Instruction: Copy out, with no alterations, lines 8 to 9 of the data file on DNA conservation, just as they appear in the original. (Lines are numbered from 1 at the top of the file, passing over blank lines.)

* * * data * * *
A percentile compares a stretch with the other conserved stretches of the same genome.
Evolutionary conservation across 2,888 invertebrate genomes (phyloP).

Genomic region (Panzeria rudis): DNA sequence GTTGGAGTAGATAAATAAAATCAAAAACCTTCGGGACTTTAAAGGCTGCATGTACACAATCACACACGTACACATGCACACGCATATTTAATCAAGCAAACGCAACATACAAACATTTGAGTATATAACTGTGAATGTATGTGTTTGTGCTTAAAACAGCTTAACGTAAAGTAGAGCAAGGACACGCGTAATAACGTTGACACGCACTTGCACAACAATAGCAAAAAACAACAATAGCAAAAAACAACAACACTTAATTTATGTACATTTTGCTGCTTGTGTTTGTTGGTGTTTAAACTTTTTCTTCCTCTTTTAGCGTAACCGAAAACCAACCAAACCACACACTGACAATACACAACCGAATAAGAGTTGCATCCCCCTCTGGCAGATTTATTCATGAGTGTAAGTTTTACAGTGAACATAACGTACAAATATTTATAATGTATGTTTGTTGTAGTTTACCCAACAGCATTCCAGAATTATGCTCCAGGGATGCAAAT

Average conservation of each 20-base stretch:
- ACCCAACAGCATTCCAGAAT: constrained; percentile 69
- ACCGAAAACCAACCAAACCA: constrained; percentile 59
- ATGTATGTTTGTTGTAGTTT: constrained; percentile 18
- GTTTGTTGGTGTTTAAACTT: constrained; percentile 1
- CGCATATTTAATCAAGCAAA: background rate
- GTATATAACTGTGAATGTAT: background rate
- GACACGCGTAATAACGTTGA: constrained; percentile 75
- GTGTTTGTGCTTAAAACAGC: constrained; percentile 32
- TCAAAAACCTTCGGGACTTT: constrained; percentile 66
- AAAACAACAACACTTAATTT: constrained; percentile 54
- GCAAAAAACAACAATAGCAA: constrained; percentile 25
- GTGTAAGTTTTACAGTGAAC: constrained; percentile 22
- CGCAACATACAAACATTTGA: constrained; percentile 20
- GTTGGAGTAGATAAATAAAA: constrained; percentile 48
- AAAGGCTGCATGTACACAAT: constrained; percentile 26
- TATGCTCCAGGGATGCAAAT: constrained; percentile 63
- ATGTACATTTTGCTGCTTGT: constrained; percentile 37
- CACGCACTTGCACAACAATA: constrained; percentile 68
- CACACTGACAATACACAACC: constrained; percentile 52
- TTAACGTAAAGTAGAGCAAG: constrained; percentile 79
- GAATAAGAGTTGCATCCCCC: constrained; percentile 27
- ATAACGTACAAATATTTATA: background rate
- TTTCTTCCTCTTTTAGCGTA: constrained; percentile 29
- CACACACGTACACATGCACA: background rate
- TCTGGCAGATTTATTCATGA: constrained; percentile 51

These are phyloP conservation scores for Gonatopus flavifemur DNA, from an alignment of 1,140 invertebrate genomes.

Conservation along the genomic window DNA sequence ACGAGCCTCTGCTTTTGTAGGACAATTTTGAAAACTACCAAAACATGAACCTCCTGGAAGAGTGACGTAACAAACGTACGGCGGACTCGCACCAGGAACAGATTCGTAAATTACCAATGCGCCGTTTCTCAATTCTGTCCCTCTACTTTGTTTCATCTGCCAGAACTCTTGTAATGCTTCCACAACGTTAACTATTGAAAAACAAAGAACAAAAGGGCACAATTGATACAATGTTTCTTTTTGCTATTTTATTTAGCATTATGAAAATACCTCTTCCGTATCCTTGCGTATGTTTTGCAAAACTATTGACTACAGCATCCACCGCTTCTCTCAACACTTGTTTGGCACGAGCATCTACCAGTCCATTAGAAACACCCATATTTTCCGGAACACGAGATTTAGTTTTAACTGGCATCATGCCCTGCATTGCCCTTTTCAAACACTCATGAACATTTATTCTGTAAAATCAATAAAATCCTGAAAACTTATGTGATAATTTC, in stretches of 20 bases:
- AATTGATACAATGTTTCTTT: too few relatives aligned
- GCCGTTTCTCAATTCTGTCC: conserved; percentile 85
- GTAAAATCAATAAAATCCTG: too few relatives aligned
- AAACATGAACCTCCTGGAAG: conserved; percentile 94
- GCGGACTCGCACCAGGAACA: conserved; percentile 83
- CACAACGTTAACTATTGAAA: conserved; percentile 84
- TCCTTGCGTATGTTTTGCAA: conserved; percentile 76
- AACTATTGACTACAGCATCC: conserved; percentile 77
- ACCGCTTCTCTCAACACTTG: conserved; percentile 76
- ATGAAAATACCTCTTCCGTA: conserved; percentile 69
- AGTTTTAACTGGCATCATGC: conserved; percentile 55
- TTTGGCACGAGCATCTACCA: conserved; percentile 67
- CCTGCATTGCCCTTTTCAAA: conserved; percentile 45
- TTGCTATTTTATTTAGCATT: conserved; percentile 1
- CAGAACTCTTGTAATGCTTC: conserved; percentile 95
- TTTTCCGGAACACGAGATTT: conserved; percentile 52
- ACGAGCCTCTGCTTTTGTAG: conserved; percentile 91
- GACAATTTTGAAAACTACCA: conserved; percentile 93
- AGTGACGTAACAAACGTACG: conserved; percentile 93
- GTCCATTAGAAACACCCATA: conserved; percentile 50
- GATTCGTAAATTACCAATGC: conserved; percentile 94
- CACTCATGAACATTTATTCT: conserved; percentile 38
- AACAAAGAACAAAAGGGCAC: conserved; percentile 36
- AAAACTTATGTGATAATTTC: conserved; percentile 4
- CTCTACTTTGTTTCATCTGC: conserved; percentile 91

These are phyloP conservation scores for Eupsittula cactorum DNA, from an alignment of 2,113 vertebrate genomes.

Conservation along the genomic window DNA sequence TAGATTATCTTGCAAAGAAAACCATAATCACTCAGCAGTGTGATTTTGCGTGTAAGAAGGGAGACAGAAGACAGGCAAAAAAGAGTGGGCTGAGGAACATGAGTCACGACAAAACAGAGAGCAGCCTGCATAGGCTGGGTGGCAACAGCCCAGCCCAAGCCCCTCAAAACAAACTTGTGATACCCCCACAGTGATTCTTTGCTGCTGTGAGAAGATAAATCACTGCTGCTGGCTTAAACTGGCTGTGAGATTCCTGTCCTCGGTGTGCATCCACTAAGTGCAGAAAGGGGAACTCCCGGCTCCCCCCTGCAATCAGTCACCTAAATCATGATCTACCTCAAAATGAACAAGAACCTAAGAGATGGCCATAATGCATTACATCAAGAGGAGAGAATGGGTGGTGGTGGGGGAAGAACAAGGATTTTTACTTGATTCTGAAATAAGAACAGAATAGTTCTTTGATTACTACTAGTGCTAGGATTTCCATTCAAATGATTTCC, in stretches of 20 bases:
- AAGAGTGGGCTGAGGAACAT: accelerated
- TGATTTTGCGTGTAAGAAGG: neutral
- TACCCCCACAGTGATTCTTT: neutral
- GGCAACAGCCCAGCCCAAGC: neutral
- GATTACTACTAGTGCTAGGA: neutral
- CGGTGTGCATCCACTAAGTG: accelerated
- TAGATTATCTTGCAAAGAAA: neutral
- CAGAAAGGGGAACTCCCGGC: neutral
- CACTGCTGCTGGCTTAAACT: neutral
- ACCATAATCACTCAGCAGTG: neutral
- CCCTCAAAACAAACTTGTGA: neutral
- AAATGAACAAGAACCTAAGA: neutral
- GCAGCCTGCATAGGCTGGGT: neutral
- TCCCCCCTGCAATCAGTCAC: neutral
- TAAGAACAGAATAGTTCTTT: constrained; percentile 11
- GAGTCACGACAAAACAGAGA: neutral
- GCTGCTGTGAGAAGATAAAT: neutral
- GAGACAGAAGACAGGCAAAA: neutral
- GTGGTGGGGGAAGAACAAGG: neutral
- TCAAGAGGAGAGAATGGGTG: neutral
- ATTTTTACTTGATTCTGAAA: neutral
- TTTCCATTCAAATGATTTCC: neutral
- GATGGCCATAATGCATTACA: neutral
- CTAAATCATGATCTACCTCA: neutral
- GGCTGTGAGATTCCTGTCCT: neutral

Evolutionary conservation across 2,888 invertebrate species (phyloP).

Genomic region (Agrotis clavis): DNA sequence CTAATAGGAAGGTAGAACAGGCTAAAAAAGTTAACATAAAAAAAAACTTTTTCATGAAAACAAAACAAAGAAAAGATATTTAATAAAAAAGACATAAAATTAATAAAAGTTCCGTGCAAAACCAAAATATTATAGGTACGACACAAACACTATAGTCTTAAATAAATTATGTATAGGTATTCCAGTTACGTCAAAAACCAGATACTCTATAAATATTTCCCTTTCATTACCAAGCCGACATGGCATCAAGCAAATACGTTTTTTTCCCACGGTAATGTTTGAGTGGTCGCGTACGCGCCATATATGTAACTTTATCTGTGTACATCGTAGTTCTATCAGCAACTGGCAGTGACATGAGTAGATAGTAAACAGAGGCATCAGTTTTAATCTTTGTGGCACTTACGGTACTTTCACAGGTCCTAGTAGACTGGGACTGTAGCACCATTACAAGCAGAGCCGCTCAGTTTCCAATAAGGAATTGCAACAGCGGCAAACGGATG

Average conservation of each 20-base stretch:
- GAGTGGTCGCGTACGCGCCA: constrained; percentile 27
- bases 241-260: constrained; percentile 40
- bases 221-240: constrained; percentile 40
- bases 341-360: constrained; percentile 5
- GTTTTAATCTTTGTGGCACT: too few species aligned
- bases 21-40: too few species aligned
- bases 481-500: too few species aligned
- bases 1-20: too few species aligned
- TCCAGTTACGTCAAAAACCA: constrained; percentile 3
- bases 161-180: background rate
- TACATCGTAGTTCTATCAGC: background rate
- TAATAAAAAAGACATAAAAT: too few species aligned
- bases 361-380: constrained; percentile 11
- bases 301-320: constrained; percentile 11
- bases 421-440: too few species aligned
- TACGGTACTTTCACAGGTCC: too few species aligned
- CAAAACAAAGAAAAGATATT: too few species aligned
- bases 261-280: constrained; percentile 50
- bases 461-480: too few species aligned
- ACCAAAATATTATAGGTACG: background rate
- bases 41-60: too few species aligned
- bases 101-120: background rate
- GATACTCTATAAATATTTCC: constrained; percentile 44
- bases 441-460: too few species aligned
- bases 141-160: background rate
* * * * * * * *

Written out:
- GTTTGTTGGTGTTTAAACTT: constrained; percentile 1
- CGCATATTTAATCAAGCAAA: background rate